Howse, Mel

Mel Howse, design for a Lord Olivier Window for the National Theatre (1991).
Photo: Mel Howse
Mel Howse, sample panel for a Lord Olivier Window for the National Theatre (1991).
Photo: Peter Hildebrand

Mel Howse (b.1968) is a British glass artist and graduate of the Swansea School. As a student, and throughout her career, she has won numerous awards for her work as contemporary designer, maker, and for the contribution her art has made to heritage.

Her versatile and ambitious portfolio includes stained glass, vitreous enamels on steel, and progressive industrial pieces using toughened glass, in her quest for individual and inspiring aesthetics.

She continually re-evaluates the opportunities presented by glass as a creative architectural medium, within installed commissions for public art.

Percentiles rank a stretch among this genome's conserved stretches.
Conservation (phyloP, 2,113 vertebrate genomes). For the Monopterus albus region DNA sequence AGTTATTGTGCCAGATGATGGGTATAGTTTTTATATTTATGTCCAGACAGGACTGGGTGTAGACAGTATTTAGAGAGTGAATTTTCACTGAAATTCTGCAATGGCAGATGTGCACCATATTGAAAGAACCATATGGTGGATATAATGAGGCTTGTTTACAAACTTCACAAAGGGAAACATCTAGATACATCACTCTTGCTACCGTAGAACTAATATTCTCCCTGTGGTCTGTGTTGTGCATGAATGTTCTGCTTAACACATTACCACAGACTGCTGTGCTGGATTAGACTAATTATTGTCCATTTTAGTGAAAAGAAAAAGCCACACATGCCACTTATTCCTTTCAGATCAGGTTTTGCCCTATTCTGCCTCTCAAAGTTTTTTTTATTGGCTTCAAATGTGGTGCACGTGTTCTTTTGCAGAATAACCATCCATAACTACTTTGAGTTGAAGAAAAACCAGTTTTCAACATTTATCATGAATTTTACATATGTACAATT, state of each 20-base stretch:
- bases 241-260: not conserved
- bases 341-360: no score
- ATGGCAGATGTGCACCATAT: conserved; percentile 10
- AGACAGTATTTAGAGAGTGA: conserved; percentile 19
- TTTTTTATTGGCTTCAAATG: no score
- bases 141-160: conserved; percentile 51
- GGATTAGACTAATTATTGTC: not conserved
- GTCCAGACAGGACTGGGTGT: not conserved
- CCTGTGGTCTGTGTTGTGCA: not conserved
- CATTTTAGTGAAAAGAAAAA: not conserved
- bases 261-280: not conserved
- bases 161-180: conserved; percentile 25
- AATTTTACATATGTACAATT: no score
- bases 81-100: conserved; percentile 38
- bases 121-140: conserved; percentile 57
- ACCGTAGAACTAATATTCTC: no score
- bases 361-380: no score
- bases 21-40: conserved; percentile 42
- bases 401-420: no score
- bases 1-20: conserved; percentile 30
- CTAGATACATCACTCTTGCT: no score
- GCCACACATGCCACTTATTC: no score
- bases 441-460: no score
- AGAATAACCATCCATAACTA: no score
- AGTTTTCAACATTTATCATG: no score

Mel’s work focuses on the nature of a piece, aiming for completeness of vision, and spirit of place, with every commission its own world in terms of innovation, purpose, symbolism or form.

Source: Mel Howse website


Mel Howse and the Worshipful Company of Glaziers

The Worshipful Company of Glaziers was founded in 1328 and remains dedicated to the art and craft of stained glass. In recent times the emphasis has moved from the protection of the personal economic welfare of Glaziers to the preservation of the heritage of stained glass and the support of continuing high standards.

A key part of this work has been the annual competition for young artists, which began in 1932 and which, since 1982, has operated under the banner of the Stevens Competition, the premier competition for stained glass artists in the UK.

Mel Howse won first prize in 1991 with a design for a Lord Olivier Window for the National Theatre. This was a theoretical location, so no window was actually made. The winning design is shown above, along with an image of the sample panel that accompanied the entry.

Mel Howse subsequently went on to act as a Stevens Competition judge.